TWO surprise decisions in York this week. First up, the taxi firm Uber is refused a licence to continue operating in the city. Then a doomed Victorian pub wins a last-minute reprieve.
In both cases, council committees acted in unexpected ways. Opinions differ on the results, particularly over the pub, as a trawl through the sticky silt of the comments sections reveals.
I felt cheered by the Uber decision, as the ride-hailing service is another of those modern things that is taking over the world. Then again, I’ve never been in an Uber taxi and this opinion is based in part on being a host for Airbnb – another modern thing that is taking over the world.
An Uber driver delivered a guest recently, a lovely young man from India by way of Birmingham. He delivered him to the wrong house as he relied on Google maps, which isn’t a good idea when coming here. That’s the trouble with modern things that take over the world: sometimes they go wrong.
So, never taken an Uber – but I do sometimes use taxis in York. The trips are more expensive than in some cities, but the drivers are usually gruffly pleasant and provide a good service. And know where they are going without relying on Google maps.
Local taxis for local people, to adapt a line from the TV sketch show The League of Gentleman.
In banning Uber, York is following London, which refused to renew the firm’s licence in September. Tuesday’s decision was greeted by applause in the meeting – and in the city, too.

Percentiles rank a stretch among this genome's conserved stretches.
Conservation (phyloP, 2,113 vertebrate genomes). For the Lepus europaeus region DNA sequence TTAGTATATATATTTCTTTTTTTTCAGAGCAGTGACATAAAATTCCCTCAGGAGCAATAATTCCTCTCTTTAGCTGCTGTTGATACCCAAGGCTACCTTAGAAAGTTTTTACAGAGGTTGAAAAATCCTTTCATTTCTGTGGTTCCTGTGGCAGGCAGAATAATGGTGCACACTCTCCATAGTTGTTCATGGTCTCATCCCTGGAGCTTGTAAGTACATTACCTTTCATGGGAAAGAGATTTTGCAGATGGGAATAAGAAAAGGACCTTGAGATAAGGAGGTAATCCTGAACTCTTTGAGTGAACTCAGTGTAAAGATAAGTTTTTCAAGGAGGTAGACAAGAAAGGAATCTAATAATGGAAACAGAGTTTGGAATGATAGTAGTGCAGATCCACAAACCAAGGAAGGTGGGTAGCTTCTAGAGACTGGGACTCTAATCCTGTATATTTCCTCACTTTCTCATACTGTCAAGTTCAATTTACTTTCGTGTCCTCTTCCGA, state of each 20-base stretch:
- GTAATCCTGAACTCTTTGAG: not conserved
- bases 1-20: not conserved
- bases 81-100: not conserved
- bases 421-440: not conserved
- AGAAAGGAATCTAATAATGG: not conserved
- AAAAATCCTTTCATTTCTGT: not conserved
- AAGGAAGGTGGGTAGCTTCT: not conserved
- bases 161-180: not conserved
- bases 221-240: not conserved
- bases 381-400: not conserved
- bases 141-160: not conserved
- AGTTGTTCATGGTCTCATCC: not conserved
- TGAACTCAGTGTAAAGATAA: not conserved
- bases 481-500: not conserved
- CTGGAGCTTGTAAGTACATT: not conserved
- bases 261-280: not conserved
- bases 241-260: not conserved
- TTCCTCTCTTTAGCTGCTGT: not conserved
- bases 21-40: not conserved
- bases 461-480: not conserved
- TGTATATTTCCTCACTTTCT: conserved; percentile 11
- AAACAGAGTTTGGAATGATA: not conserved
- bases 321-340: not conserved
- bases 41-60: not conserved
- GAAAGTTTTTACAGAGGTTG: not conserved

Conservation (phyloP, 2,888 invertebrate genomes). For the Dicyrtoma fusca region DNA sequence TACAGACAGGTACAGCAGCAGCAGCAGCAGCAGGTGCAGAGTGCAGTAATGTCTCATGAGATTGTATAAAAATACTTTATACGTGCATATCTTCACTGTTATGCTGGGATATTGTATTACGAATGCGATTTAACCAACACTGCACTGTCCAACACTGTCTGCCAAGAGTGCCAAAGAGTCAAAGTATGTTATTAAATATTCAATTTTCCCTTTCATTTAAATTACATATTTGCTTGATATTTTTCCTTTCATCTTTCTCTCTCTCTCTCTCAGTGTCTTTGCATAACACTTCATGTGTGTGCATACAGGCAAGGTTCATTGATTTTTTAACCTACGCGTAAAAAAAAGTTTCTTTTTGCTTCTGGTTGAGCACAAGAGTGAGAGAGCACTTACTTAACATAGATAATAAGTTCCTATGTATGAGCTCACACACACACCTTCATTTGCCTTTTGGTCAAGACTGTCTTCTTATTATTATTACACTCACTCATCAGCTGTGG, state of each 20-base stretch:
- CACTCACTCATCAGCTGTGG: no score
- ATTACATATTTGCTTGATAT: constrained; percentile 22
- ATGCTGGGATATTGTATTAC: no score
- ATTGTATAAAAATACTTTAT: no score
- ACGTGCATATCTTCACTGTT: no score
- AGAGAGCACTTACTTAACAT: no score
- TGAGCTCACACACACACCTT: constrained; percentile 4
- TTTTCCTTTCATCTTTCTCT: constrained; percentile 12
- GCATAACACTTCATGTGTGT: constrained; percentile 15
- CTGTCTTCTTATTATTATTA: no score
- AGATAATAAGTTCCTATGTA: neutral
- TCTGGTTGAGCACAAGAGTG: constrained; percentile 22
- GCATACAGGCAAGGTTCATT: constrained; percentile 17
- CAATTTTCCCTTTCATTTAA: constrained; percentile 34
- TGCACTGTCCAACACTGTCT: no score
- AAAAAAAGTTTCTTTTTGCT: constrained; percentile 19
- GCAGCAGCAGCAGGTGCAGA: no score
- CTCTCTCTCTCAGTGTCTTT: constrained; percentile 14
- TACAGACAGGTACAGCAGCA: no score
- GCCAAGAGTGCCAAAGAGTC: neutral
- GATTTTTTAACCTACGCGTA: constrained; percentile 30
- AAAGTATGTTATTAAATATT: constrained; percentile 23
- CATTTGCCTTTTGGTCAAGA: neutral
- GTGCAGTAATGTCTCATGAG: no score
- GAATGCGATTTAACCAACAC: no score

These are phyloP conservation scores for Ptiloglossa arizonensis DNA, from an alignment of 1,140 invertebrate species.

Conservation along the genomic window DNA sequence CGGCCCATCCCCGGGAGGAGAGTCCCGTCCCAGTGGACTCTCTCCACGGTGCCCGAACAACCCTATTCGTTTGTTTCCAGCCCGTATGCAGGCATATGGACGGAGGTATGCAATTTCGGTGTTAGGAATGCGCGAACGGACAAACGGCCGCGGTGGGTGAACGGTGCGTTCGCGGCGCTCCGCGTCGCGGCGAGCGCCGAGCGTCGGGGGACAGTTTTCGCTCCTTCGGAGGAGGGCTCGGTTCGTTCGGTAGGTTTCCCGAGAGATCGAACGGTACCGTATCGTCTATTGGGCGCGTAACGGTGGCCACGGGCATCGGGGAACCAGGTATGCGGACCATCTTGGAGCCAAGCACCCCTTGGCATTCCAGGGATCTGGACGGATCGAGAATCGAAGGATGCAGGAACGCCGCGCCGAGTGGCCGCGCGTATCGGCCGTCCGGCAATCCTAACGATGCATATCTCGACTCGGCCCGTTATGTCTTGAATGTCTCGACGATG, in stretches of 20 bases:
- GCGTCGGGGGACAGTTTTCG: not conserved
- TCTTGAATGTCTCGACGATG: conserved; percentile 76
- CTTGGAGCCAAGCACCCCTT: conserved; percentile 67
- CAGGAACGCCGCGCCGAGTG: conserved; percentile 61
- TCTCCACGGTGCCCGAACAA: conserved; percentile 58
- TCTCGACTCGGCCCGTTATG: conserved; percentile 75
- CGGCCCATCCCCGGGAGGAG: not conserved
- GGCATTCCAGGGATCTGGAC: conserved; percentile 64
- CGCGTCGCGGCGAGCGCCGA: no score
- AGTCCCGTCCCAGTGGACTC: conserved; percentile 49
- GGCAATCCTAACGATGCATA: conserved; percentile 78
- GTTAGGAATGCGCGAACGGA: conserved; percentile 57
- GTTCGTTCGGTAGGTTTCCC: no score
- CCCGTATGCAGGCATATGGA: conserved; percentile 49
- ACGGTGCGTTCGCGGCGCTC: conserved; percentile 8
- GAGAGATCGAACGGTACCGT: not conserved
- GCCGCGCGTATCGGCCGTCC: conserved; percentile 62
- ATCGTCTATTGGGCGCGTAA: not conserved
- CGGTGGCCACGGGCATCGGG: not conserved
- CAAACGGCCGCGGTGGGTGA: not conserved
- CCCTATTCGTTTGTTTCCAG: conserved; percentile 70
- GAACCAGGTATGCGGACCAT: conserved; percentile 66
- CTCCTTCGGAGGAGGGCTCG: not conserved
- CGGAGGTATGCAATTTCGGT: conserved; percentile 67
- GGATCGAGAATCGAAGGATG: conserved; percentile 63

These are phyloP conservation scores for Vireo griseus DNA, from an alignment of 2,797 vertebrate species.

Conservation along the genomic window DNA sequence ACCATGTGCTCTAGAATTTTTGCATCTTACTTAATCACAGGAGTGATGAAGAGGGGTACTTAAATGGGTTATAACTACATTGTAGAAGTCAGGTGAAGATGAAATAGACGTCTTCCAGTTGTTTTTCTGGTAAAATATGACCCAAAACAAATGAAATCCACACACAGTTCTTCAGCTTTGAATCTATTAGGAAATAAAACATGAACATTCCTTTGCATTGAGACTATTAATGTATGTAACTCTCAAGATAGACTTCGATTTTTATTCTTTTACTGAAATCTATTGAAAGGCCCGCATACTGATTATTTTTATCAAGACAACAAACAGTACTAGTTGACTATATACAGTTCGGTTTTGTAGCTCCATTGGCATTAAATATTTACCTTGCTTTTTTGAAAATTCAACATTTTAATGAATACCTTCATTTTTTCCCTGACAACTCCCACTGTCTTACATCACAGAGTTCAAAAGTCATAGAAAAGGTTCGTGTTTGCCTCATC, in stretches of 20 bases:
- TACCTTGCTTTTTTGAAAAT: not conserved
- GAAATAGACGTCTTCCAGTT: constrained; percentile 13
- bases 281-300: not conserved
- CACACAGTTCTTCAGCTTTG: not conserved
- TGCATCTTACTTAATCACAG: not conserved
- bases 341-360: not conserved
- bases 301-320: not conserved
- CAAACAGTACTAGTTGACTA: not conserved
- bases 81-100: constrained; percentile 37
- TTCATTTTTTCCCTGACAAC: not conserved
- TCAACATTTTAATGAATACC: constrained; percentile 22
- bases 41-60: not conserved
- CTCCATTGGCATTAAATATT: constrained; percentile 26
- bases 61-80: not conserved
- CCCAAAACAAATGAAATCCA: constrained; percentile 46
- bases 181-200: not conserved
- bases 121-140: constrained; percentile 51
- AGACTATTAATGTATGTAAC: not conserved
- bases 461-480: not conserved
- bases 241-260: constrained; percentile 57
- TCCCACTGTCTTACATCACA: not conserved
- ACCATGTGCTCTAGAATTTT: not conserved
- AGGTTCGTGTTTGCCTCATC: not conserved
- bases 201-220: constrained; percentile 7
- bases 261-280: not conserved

The Carlton Tavern is a large pub set back from one of the routes into York, just beyond the Cold War Bunker and a little before the restored Holgate Windmill. It was due to be demolished to make way for a home for elderly people.
The planning decision that gave the nod to that proposal caused a local outcry. Now Crown Care can no longer buy the pub from Marstons just to knock it down.
Those opposed to the demolition had the backing of Save Britain’s Heritage and the Victorian Society, and York’s branch of CAMRA. Louise Ennis, a leading light in the campaign to save the pub, is quoted on the York-Mix website, saying: “It’s amazing! I’m overjoyed that the right thing has been done. Texts are already flooding in because people are delighted with the outcome.”
You can count me among the delighted as knocking down old buildings without good cause is a form of corporate vandalism. That said, I’ve never been inside the Carlton Tavern, and do recognise the hypocrisy in wishing to save something I’ve never supported.
This is where things get sticky. It’s great that this pub has been saved. But what happens now?
An offer has gone into Marstons from Joe Gardner, the man behind Spark York, to turn the building into a restaurant, café and deli, non-for-profit enterprise hub and microbrewery.
This sounds like a fantastic idea to me, but not to the terminal curmudgeons who lurk in the comments section of my old newspaper’s website. Dear me, they do like to moan, whinge, bitch and generally complain about life.
If you don’t know York, the cause of their complaints – apart from a terminal love of complaining – is that Spark:York is behind a community space close to the centre of York, containing cafes, bars and restaurants, and other community spaces.
The opening has been delayed until the spring, so this remains an unpretty work in progress. Spark:York is made up of repurposed shipping containers, a look that hasn’t gone down well with the moaners, as right now it resembles a graveyard for shipping containers.
This is not, by the way, intended as a negative comment. I am not one of the moaners. Spark:York is a great idea, just the sort of community initiative from young people this city needs. But it does also need to get a move on.
Saying you want to take over a pub when your prominent project has stalled isn’t the best timing – but the idea is imaginative and great. If it happens, you can count on a visit from this man on a ledge.